The move by the high court stops an advocacy organization’s effort to halt the program, which provides workplace retirement savings for private sector workers whose employers do not offer a retirement plan.
A nearly unanimous Supreme Court has seemingly set new limits on the punitive authorities of the U.S. Securities and Exchange Commission (SEC), though just how much has changed is up for debate.
Part of the Supreme Court’s reasoning in affirming two lower court rulings in Thole v. U.S. Bank is the fact that the Department of Labor polices pension plan fiduciary violations, but plaintiffs’ attorneys say the resourced-strapped federal agency can’t do the job alone.
Normally the Supreme Court strives to structure its rulings with the narrowest possible scope and implications, but that is not always the case.
The case is expected to help determine whether the millions of Americans whose pensions are held in defined benefit plans have the right to sue the fiduciaries of their plans for mismanaging assets, even when their own retirement benefit has not suffered.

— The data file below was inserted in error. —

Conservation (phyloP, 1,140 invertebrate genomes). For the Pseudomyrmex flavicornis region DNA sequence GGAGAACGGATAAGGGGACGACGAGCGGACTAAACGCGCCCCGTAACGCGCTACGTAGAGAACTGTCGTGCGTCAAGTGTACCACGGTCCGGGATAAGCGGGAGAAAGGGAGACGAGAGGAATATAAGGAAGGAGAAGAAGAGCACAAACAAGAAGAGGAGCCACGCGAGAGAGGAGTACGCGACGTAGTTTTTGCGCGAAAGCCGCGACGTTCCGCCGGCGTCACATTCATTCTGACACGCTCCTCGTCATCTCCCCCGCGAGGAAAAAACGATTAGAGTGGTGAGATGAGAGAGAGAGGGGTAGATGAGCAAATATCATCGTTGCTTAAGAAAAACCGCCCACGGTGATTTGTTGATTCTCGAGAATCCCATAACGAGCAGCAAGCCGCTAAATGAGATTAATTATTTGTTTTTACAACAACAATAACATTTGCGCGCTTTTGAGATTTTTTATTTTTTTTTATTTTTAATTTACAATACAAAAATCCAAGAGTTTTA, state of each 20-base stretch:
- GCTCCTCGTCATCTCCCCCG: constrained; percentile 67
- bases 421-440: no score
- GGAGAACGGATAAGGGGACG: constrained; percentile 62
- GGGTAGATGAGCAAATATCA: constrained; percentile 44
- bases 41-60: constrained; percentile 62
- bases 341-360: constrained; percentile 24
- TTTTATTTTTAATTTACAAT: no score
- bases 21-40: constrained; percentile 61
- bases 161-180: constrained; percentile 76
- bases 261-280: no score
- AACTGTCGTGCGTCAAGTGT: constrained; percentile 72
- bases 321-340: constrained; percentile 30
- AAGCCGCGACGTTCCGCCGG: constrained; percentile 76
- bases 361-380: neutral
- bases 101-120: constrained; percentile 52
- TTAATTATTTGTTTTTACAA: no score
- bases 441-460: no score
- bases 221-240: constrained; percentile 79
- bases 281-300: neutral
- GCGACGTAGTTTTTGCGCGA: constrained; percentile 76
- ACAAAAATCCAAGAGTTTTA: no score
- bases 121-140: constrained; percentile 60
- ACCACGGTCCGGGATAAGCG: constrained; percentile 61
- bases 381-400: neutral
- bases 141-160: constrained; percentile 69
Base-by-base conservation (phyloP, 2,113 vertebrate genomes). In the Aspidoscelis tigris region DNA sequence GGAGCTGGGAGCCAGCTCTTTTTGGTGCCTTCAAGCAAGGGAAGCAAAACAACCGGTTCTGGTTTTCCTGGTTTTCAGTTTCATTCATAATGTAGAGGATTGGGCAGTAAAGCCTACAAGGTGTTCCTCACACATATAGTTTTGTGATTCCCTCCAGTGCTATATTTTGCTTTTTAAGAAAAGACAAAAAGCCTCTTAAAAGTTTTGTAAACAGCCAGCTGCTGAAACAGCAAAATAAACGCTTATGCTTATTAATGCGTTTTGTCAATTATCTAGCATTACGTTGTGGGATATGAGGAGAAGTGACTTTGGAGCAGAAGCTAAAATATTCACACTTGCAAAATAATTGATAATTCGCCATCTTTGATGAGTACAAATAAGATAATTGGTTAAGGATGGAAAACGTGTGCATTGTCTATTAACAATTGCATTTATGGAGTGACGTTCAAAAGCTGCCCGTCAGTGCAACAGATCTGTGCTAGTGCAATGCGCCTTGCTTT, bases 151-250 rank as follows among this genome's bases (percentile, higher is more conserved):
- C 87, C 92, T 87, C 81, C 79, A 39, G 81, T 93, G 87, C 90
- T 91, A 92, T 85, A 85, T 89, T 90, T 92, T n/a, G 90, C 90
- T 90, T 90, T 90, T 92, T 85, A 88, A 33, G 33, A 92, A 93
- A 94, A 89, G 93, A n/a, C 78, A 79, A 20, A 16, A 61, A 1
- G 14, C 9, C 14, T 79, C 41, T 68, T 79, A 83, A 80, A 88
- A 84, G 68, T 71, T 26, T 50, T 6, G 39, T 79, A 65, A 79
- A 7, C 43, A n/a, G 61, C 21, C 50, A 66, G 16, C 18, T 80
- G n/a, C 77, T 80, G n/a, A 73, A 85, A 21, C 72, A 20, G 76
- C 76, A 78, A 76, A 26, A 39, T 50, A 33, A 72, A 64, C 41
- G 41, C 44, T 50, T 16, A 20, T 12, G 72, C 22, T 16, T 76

Like many of us lucky enough to still be working during the pandemic, the Supreme Court is operating on a remote basis as the justices contemplate a case that could affect the application of the Employee Retirement Income Security Act.
ERISA attorneys are grappling with the potential implications of the Supreme Court’s new ruling in Intel vs. Sulyma; some are speculating the growing use of electronic delivery methods for retirement plan disclosures may reduce the impact.
Expert ERISA attorneys have been eagerly awaiting the Supreme Court’s decision in a case called Kisor v. Wilkie. The complicated ruling issued Wednesday is the most significant of the term for the retirement plan audience.